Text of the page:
Which high-profile manager linked with Celtic would be the best fit?

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So long as Neil Lennon’s status as Celtic manager includes the “caretaker” tag, there will be speculation over who the next permanent boss will be. And seeing as how predecessor Brendan Rodgers was a big name appointee, there will continue to be a host of high-profile candidates linked with the post. Craig Fowler has selected five of those mentioned so far, weighed up the possibility of them taking the job, and whether they’d be a good fit.

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Newcastle United manager Rafa Benitez. Picture: Getty

Newcastle United manager Rafa Benitez. Picture: Getty

Roberto Martinez

The Spaniard was the favourite with some bookmakers but those odds are surely going to lengthen after it was revealed by Martinez’s agent that the Belgium national team boss is not interested in taking over at a Scottish Premiership club - a sentence which should come as a surprise to nobody considering he’s got a great chance to win the European Championships with Belgium next year.

It’s a shame because, had Martinez been that desperate to get back into club football, he’d have been the perfect Rodgers replacement. His managerial style is basically the same, wanting his teams to play passing, attractive, attacking football and, like the Northern Irishman, he thinks it’s a really good idea to have Dedryck Boyata in the back four.

Rafael Benitez

This would be a great fit for both Celtic and manager. Not only would the Parkhead board be recruiting someone who is of a better calibre than Brendan Rodgers, they’d also be attracting someone who’s better tooled to win on the continent. The former manager continually fell down in Europe because he didn’t know how to shape a team to be organised defensively. Benitez has demonstrated throughout his career that he has that power. It would also give the Spaniard the opportunity to win multiple trophies again after the yearly slog of keeping Newcastle in the English top flight.

Of course, this would depend on Newcastle being completely inept and not working out a new contract to keep Benitez on Tyneside (it’s Mike Ashley, so it’s certainly in play) and any other cash-rich club from England or abroad not immediately pouncing on the Magpies’ error by snapping Benitez up.

Michael O’Neill

The Northern Irish boss was keen on becoming the next manager of Scotland until the SFA got their wallet out, opened it up, and revealed it contained nothing more than lint and a condom long past its expiration date. Perhaps the reasons he was open to leading the omni-shambles that is the Scottish national team would still apply when he considers managing Celtic - mainly that he lives just outside Edinburgh and has little intention of moving elsewhere. He may also be aware that he should probably leave Northern Ireland while his stock is at its highest.

Though he’s undoubtedly a big name, this should still be considered a gamble on the part of the Scottish champions, and an expensive one at that. He’s performed a tremendous job with the Northern Irish team and would be expected to work similar miracles with Celtic in Europe, but his experience in club football is limited to two years at Brechin City and two years at Shamrock Rovers. He undoubtedly did a terrific job with the latter, but that’s the kind of CV that gets you the Hibs job rather than the Celtic one.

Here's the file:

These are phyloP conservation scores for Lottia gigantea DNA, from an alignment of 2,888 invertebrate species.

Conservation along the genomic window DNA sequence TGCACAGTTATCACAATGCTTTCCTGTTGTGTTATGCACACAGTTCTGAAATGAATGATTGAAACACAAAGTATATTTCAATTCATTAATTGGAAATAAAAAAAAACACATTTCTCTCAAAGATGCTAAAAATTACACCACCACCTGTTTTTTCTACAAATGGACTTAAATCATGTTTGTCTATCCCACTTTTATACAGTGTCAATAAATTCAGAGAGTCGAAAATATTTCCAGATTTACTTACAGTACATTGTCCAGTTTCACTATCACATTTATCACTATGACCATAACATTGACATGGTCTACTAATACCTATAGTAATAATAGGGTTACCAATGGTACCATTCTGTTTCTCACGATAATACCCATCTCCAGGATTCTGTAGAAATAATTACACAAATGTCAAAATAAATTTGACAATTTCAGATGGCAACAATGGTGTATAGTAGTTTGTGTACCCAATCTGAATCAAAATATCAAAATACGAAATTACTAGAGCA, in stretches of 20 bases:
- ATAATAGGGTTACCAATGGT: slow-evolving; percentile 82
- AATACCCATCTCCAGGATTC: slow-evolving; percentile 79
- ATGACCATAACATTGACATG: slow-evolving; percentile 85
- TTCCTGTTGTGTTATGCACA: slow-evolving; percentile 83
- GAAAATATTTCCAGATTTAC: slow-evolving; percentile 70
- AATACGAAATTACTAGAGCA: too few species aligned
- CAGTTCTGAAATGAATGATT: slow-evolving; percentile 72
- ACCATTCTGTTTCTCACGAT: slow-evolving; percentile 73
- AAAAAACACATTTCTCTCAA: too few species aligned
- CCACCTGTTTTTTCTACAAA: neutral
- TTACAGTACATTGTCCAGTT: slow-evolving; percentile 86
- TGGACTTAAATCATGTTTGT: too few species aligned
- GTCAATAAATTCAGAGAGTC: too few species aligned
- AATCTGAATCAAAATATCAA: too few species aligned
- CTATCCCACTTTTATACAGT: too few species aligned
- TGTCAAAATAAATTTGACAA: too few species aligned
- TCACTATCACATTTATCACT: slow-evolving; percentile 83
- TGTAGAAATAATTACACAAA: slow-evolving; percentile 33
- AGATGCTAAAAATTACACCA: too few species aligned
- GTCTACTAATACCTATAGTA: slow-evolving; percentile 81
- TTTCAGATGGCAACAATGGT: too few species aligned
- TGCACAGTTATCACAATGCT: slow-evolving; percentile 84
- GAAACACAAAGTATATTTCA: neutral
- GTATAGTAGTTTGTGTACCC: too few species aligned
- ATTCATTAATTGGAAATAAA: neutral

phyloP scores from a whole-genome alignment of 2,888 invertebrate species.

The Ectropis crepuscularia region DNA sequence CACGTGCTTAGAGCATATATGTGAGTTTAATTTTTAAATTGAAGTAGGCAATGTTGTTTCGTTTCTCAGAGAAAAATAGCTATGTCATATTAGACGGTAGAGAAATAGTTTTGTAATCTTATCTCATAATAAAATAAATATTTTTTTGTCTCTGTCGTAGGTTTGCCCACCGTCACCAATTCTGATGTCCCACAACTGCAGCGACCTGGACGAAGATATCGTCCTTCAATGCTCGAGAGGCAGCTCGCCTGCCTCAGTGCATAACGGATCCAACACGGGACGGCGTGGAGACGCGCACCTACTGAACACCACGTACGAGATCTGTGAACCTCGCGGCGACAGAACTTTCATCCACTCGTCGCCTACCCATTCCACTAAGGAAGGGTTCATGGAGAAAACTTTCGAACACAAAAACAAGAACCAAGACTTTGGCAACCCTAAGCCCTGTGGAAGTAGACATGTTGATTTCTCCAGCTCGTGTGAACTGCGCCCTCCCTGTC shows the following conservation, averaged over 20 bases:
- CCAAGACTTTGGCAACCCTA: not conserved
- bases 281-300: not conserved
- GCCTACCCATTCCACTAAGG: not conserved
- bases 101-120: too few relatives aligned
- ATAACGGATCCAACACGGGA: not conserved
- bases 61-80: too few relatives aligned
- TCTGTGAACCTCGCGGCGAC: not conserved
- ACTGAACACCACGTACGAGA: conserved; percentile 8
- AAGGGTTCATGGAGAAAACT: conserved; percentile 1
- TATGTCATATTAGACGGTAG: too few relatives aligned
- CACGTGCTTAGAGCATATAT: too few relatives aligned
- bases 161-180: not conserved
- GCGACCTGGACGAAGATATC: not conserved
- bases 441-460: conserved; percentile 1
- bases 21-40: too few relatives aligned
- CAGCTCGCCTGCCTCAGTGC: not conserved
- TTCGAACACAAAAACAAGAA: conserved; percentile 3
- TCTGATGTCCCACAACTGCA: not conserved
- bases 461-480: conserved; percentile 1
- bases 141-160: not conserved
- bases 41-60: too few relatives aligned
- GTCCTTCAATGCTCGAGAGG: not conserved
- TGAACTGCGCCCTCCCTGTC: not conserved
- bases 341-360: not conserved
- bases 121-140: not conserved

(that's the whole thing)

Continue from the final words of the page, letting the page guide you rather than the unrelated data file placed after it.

Andre Villas-Boas

The former Tottenham manager’s last two clubs have been in Russia (Zenit St Petersburg) and China (Shanghai SIPG). If that doesn’t scream “I LOVE MONEY!” then I don’t know what does. Celtic would be willing to push the boat out budget-wise in order to land another big name to help them secure Champions League football most seasons, but whether they’d be able to stretch it to tempt Villas-Boas is another thing. If he was willing to do business with a Scottish club then Celtic could offer him a route into European relevance once again, especially if he has any ambition of managing in the top flight of England once more.

At Spurs he was a qualified success in his first season; missing out on fourth place but finishing with the club’s highest ever Premier League points total at the time. However, his second term was a disaster and he was quickly upstaged by Tim Sherwood (let that sink in for a second). The football, while of the passing variety, wasn’t particularly easy on the eye either. Methodical to the point it removed the entertainment factor. Or perhaps that was just Paulinho.

David Moyes

Moyes seems to really want the Celtic job and has been ramping up a PR campaign in order to get it. Numerous stories about his “interest” have been leaked to the papers, while he also chatted with Simon Ferry on Open Goal and appeared to be adopting an every-man persona in the hopes of persuading the casual Hoops fans watching that he was the man for the job. The sheer effort smacks of a relatively attractive co-worker who’s trying just that little bit too hard for you to be interested. Being wanted is nice, but a constant flow of “what you up to?” messages at random times can quickly become grating. Celtic fans better just hope Peter Lawwell doesn’t get drunk at the end-of-season party and dial Moyes’ number after 3am.

As for the supporters, Moyes is not a popular choice because he’s perceived to play pragmatic football, but more importantly his talents seem to be on the wane having failed to stick around anywhere longer than a year after leaving Everton in 2013. He wouldn’t be a popular choice.

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